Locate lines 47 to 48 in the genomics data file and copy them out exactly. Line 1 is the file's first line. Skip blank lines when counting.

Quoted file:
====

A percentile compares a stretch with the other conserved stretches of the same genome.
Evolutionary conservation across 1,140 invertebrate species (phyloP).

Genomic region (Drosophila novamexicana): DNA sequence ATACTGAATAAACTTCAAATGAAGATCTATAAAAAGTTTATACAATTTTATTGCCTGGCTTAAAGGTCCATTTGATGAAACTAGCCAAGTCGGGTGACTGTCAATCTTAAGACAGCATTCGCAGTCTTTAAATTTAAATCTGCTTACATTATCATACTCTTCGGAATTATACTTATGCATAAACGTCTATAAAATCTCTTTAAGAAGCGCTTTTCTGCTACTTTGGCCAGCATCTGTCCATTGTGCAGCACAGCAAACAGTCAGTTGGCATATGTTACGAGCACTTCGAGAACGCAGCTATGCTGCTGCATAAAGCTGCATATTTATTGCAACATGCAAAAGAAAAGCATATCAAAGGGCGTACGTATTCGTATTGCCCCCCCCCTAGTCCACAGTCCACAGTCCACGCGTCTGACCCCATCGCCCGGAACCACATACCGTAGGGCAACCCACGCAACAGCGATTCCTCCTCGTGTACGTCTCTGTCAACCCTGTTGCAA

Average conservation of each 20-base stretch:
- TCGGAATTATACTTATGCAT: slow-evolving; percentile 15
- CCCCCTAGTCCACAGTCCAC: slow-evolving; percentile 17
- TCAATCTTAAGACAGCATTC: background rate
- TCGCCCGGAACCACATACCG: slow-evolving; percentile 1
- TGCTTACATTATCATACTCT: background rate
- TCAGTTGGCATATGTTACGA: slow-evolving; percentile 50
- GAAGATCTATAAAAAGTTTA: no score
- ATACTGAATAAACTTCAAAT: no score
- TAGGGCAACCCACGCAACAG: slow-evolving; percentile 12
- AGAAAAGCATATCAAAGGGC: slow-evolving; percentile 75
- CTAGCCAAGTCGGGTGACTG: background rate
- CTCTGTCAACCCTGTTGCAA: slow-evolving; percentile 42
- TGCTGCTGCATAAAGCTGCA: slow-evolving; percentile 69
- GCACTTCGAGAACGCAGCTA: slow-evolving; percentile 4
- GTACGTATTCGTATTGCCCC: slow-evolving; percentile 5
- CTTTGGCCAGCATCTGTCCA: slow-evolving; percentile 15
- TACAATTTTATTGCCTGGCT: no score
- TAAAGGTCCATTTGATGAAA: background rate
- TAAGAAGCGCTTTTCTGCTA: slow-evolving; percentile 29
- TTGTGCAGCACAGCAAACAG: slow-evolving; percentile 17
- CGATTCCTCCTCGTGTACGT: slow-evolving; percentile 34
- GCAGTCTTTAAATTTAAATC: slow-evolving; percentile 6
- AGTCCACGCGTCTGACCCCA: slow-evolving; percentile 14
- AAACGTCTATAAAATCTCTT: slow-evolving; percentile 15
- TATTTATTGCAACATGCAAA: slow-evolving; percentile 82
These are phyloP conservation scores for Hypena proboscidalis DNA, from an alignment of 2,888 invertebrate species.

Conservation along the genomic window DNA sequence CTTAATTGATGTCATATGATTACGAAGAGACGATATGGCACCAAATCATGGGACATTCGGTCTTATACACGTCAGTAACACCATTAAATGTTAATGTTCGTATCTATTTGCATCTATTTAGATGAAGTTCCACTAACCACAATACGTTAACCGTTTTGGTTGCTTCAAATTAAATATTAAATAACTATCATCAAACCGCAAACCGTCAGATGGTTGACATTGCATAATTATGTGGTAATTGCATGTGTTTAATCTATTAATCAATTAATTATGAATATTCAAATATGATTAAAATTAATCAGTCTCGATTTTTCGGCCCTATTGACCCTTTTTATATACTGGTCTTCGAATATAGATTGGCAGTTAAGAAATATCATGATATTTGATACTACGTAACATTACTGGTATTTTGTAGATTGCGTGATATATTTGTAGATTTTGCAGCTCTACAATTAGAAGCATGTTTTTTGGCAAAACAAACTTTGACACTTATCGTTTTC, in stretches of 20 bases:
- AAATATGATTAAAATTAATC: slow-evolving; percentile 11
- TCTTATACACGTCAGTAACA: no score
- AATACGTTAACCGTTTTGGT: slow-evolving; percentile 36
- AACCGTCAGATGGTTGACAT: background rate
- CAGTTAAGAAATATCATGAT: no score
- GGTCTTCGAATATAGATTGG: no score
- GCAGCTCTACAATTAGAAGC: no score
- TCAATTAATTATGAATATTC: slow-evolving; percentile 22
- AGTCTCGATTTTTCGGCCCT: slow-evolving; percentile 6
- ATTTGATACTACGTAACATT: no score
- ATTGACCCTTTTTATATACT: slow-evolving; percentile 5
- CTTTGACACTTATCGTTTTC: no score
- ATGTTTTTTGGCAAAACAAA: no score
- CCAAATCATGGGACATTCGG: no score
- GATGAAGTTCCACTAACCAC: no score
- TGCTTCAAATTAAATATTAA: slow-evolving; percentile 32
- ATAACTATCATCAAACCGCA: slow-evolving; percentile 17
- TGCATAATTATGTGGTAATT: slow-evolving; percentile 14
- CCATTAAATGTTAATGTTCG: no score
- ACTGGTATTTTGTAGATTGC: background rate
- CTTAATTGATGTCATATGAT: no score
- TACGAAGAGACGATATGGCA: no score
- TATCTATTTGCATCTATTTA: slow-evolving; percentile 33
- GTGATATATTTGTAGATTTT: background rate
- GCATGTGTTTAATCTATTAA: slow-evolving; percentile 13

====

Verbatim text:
- TGCTTCAAATTAAATATTAA: slow-evolving; percentile 32
- ATAACTATCATCAAACCGCA: slow-evolving; percentile 17